Messing around with public hearings

The Beijing News
December 16, 2009

Water prices may rise in Beijing in the coming year, depending on the outcome of a public hearing held this morning.

The potential price increase of 0.9 yuan per cubic meter, or about 24%, may be implemented according to one of two plans: a one-time increase, or 0.3 yuan per year over the course of three years.

The China Daily reported on December 11 that homeowners were overwhelmingly opposed to the price increase:

Not a single household in a survey of 250 from 21 communities in Haidian district agrees with a government proposal to immediately raise the price of water by 0.90 yuan to 4.60 yuan per cu m next year.
Zhu Yufeng, head of the Jinkou neighborhood committee in Haidian district, brought the results of her independent survey to a non-public hearing on water prices on Tuesday.

More than 50 percent of interviewees strongly disagreed with the municipal government's proposal to raise the household water price, with the remaining people saying they prefer it could be gradually raised over 3 years.

The survey also pointed out that public acceptance of a standardized raise was low.

"It is wrong to raise the water price like this," Zhu said Thursday. "Only families who use too much water should pay extra."

According to The Beijing News, 25 representatives, including a 10-member consumer delegation, were scheduled to attend the hearing. A Xinhua article published this morning led off with a description of the representatives present, noting in particular, "A resident who was on the representative list asked for a sick leave Wednesday, but she had submitted a written document to express her opinion."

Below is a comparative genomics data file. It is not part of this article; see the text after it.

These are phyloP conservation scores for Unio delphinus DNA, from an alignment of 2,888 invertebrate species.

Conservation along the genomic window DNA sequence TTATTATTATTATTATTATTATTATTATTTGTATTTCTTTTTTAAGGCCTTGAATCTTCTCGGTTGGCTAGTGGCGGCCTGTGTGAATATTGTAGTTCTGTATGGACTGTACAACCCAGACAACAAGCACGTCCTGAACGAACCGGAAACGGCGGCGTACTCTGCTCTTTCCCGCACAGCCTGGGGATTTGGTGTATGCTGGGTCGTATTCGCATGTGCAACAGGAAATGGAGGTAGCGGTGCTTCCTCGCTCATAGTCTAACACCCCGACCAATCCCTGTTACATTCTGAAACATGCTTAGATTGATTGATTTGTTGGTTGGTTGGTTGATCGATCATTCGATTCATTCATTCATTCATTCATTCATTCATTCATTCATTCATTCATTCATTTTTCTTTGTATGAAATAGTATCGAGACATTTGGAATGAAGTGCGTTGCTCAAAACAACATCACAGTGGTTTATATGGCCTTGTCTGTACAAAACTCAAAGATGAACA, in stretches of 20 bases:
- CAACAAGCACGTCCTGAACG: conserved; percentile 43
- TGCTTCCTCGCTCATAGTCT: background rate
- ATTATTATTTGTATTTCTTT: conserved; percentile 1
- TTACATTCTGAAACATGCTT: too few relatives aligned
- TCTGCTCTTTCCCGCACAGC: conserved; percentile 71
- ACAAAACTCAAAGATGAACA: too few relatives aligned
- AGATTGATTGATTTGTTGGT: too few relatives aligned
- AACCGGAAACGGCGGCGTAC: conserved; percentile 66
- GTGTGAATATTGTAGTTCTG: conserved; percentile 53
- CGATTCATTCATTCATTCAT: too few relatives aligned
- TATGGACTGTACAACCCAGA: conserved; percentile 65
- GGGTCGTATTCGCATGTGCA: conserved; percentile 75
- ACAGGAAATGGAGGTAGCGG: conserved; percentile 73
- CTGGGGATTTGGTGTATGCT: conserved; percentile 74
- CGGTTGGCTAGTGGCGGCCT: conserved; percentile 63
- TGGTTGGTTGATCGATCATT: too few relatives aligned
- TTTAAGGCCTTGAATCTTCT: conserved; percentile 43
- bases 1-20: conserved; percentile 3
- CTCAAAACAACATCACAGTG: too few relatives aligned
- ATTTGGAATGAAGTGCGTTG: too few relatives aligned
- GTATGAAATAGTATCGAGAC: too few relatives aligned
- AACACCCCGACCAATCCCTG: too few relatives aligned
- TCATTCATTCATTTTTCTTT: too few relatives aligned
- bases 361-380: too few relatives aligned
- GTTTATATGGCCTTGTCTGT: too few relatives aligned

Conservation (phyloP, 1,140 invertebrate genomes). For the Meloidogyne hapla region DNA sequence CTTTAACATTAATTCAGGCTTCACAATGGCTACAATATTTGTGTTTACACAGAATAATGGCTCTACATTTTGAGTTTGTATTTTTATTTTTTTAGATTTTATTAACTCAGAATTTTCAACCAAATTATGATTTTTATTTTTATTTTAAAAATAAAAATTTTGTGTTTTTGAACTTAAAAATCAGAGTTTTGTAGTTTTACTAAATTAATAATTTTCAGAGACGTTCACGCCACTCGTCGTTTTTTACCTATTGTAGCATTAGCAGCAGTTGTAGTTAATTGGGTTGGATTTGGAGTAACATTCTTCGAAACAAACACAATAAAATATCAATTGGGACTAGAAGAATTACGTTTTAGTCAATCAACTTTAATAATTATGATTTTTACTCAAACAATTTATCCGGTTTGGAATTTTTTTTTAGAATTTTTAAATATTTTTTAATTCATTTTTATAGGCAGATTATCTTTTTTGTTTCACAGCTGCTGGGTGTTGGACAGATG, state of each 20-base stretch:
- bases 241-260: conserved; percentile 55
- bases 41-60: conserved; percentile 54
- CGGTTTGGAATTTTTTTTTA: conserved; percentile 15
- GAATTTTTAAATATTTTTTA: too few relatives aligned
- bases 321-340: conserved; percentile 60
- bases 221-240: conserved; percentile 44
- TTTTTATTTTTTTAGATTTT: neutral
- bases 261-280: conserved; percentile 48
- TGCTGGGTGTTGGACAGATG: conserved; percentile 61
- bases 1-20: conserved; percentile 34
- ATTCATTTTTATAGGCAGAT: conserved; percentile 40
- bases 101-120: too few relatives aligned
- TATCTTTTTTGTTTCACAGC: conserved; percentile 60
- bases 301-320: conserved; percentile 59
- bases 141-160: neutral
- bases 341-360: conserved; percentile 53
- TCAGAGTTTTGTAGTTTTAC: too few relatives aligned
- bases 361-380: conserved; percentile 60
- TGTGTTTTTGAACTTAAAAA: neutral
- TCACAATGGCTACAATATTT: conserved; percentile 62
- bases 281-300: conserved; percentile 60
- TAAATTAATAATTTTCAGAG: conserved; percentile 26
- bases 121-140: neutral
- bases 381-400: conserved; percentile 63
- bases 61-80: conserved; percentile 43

The makeup of the consumer delegation is of particular concern following a scandal involving representatives who attended a hearing in Harbin under false presenses. The China Youth Daily described the controversy:

The thirteen consumer representatives listed on a copy of the Guide to the Hearing Concerning the Harbin Domestic Water Supply Price Adjustment seen by the China Youth Daily consisted of two laid-off workers, Gu Xiaofa and Yang Xiumei; two retirees, Liu Ruwen and Liu Tianxiao; two teachers, He Shuling and Zhou Furen; two community cadres, Ma Shuying and Li Guizhi; one office worker, Wang Juhui; one business employee, Gong Lijun; one office worker, Xiu Liwen; one lawyer, Li Min; and one medical professional, Liu Guobin.